South Africa: drive into Africa
Many assume that South African businesses are a natural fit for other markets on the continent, but experience is showing otherwise
By Peter De Ionno
For South African business, driven in part by a stagnating domestic economy likely to return growth of 0.8% at best in 2016, a bigger future lies north of the Limpopo, where growth in sub-Saharan economies is expected to average 4.5%. The World Bank’s latest South African GDP growth prediction is the lowest since 2009. That too could tumble over the precipice if predicted downgrades by international ratings agencies come to pass, turning the country’s investment paper into junk and prompting the slump into a recession. No wonder then that South African business is spending billions looking for new markets. But Africa is not a single, unitary investment destination. It includes 55 countries, 1.2 billion people speaking 2,000 languages and dialects, and a jigsaw of markets and jurisdictions, each shaped by different histories and cultures with economies regulated by myriad regulations and customs.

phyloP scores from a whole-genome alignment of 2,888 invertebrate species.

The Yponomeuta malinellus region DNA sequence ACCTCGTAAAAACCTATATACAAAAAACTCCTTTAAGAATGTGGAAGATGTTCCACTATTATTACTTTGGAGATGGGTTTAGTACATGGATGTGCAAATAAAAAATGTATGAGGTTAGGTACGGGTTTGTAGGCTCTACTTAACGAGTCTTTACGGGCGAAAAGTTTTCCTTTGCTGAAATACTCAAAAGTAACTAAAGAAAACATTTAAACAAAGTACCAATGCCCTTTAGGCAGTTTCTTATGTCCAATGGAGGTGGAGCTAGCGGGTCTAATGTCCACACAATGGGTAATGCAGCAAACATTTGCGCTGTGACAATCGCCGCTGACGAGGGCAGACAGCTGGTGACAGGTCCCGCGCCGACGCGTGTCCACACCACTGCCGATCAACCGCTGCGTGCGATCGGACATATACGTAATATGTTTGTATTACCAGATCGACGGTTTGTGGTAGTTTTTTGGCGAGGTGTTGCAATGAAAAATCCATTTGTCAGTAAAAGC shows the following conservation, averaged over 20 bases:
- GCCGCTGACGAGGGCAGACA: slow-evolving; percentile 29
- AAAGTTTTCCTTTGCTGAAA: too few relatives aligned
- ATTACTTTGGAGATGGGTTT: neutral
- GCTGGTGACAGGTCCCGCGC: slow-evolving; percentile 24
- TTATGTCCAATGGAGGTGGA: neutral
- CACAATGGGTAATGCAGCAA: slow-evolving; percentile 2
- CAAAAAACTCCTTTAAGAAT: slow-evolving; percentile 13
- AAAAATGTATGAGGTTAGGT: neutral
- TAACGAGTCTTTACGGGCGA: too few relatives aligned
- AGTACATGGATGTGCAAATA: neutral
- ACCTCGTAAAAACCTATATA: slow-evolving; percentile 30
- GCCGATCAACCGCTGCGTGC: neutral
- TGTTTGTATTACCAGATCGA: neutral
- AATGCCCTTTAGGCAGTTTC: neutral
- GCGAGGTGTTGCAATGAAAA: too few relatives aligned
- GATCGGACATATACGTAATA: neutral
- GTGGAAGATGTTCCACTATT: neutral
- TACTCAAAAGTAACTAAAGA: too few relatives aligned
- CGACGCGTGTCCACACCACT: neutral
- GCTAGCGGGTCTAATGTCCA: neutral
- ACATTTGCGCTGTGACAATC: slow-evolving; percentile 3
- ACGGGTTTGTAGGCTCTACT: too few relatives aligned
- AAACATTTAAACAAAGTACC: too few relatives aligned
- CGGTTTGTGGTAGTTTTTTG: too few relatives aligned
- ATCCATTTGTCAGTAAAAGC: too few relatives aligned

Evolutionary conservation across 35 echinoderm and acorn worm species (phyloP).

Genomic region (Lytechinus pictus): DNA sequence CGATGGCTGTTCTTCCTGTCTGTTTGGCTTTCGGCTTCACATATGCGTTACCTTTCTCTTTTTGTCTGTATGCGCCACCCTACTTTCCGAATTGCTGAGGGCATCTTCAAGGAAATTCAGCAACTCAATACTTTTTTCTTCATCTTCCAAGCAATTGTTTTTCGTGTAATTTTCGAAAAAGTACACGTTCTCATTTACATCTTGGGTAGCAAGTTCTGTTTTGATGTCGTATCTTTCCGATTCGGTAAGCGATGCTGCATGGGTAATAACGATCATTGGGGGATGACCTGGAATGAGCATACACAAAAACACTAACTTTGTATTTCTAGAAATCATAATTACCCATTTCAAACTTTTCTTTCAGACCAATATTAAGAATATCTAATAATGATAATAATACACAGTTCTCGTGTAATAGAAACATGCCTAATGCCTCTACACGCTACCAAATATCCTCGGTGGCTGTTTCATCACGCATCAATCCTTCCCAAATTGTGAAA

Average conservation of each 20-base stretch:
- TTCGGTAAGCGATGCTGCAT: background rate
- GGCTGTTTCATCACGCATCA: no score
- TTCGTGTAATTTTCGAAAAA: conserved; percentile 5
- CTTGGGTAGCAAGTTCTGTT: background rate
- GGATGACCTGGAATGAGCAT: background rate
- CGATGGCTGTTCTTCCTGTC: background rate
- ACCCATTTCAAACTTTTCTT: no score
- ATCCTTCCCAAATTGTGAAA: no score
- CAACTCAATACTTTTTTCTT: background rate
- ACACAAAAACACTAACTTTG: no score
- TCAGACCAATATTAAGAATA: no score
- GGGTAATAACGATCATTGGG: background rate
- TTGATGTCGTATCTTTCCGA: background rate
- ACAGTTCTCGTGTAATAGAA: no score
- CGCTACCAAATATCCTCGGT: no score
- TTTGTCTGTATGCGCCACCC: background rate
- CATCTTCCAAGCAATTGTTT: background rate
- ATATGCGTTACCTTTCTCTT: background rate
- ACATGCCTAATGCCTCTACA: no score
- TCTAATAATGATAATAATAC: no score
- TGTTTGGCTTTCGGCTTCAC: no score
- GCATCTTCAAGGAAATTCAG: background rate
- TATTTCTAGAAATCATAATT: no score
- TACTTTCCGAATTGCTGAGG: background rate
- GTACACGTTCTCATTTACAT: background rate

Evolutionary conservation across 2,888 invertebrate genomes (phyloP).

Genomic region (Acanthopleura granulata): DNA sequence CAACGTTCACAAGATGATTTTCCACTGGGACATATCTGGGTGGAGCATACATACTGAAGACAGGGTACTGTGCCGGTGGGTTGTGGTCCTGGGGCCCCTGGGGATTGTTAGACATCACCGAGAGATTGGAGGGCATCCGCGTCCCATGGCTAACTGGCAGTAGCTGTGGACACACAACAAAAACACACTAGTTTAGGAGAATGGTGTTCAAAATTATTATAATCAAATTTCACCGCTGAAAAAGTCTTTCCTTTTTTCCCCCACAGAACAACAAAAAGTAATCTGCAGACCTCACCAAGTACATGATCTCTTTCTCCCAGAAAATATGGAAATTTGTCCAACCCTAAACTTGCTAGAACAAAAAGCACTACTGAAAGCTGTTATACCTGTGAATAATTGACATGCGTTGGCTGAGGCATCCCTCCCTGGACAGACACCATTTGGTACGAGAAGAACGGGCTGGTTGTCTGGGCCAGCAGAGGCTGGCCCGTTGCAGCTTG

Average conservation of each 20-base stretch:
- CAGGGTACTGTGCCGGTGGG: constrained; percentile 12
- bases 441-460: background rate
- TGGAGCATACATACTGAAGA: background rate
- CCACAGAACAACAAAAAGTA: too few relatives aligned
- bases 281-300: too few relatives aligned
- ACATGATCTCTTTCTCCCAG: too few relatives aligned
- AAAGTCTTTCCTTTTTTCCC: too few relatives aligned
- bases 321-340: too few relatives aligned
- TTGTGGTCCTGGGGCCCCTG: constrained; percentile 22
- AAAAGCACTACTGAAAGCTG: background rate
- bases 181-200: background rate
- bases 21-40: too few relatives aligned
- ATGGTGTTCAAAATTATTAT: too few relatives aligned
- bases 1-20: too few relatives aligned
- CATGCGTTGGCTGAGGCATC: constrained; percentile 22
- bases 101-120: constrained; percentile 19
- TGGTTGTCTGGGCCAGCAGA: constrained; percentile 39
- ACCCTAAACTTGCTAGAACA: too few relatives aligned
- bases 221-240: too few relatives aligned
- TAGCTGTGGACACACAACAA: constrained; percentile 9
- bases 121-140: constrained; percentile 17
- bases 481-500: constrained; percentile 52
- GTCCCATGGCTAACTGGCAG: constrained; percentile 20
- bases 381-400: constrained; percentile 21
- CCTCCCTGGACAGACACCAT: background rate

South African businesses trekking north must learn to deal with business systems, mainly informal, and legal codes that are not only unfamiliar, but part of countries where the economic landscape can be destabilised by terrorism and ethnic conflict. Analysts have observed that the barriers and obstacles to trade between African countries, particularly at border crossings where ever-longer queues of trucks can be delayed for days on end, are markedly more difficult to surmount than connections to markets in developed countries. Overlaying these new markets with templates based on high-level models such as South Africa’s King Codes on governance, as well as strategies that have historically proven profitable in South Africa— with its unique demographics, wealth and high levels of development concentrated in the top 20%—just won’t work.